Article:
Old Kitchen Flagstones Deep Cleaned in South Lancashire

The pictures below were taken in the Kitchen of a charming cottage situated in the village of Stacksteads near the town of Backup, North of Manchester in the district of Rossendale. The flagstone floor was over 100 years old and the customer was unhappy with their appearance. They had tried to clean/mill and seal themselves a few years ago and had found the process hard work and very time consuming. This time round they decided to ask professional applicator at Tile Doctor for help.

Old Flagstone Tiled Kitchen Floor Before Renovation in Stacksteads Backup

We had conducted a small patch test so we could show possible results to the customer. They had also advised us that they felt the stained areas of grout was beyond cleaning and would probably need replacing. However replacing the grout would have been quite an expensive option so instead of replacing we suggested deep cleaning the grout lines during the renovation process.

Old Flagstone Tiled Kitchen Floor Before Renovation in Stacksteads Backup

The customers were happy with the results of the patch test so the job was booked in.

Deep Cleaning Old Flagstone Flooring

On our return visit we set about deep cleaning the flagstones using a strong dilution Tile Doctor Pro-Clean worked in using a Black Scrubbing pad fitter to a rotary cleaning machine. This action certainly gave the floor a good clean and removed the old sealer but some stains were proving stubborn to shift so we tried a stronger product called Remove and Go combined 50/50 with NanoTech HBU which add nano-sized abrasive particles to the mix.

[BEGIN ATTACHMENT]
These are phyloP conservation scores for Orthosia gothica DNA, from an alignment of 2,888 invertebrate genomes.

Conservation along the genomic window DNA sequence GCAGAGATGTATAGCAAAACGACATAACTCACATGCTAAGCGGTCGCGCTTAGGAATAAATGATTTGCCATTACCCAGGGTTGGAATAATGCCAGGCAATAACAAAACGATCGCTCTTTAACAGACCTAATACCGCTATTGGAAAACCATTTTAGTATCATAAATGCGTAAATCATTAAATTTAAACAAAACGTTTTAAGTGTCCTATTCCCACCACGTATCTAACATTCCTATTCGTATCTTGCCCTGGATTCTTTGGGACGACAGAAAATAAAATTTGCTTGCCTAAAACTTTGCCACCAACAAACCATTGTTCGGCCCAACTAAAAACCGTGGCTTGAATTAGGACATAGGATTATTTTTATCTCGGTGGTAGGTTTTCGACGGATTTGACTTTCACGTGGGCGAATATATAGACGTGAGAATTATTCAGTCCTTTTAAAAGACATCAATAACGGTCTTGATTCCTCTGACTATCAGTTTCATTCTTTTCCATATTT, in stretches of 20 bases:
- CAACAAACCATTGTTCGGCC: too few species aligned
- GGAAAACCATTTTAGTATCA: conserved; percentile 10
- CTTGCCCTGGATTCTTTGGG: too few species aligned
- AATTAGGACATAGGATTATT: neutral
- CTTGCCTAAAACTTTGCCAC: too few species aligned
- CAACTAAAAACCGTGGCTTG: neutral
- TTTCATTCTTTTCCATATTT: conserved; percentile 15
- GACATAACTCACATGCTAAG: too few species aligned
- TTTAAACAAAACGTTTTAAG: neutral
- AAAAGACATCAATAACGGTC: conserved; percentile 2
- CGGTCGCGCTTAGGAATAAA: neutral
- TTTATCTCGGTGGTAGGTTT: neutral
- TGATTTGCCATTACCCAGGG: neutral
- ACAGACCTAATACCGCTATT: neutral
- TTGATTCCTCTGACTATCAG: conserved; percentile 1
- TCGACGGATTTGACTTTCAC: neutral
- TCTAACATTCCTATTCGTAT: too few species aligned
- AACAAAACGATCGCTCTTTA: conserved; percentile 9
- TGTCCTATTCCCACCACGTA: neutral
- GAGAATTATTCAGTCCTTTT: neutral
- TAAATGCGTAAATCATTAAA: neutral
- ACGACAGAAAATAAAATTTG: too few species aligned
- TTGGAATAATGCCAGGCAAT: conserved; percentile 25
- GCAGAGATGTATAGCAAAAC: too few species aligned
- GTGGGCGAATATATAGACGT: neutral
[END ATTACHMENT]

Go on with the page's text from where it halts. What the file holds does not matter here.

We left the resulting formula to soak into the stone for a while and then scrubbed it into the floor with a stiff brush paying particular attention to the grout lines. This did the trick and so we then removed the now soiled and dirty cleaning products with a wet vacuum and washed down the floor with clean water to remove any trace of product and neutralise the floor before sealing. We then left for the evening so the floor could dry out fully overnight.

Old Flagstone Tiled Kitchen Floor During Renovation in Stacksteads Backup

Sealing a Flagstone Tiled Kitchen Floor

We came back the next day and tested the floor with a damp meter in a few different locations to make sure no dampness remained in the stone. The Flagstone was dry so we proceeded to seal the floor with a couple of coats of Tile Doctor Colour Grow which penetrates into the pores of the stone protecting it from within and enhancing the natural colours of the stone.

Old Flagstone Tiled Kitchen Floor After Renovation in Stacksteads Backup

The beautiful colours of blue and dark sand were showing after sealing with Colour Grow which is the best sealer for stone floors. Certainly the customer was very happy with the results and left the following 5 star review!

We could not praise Kamila enough. Our flagstone floor was in desperate need of some TLC. She was punctual, thorough and completely professional. Throughout the whole process she invited me to see the progress and to keep me informed of what she was doing. She also gave us good advice on how to clean and care for our stone floor. The end result is fabulous and we are absolutely delighted. We would definitely recommend Kamila to anyone.
Jo H, Bacup

Old Flagstone Tiled Kitchen Floor After Renovation in Stacksteads Backup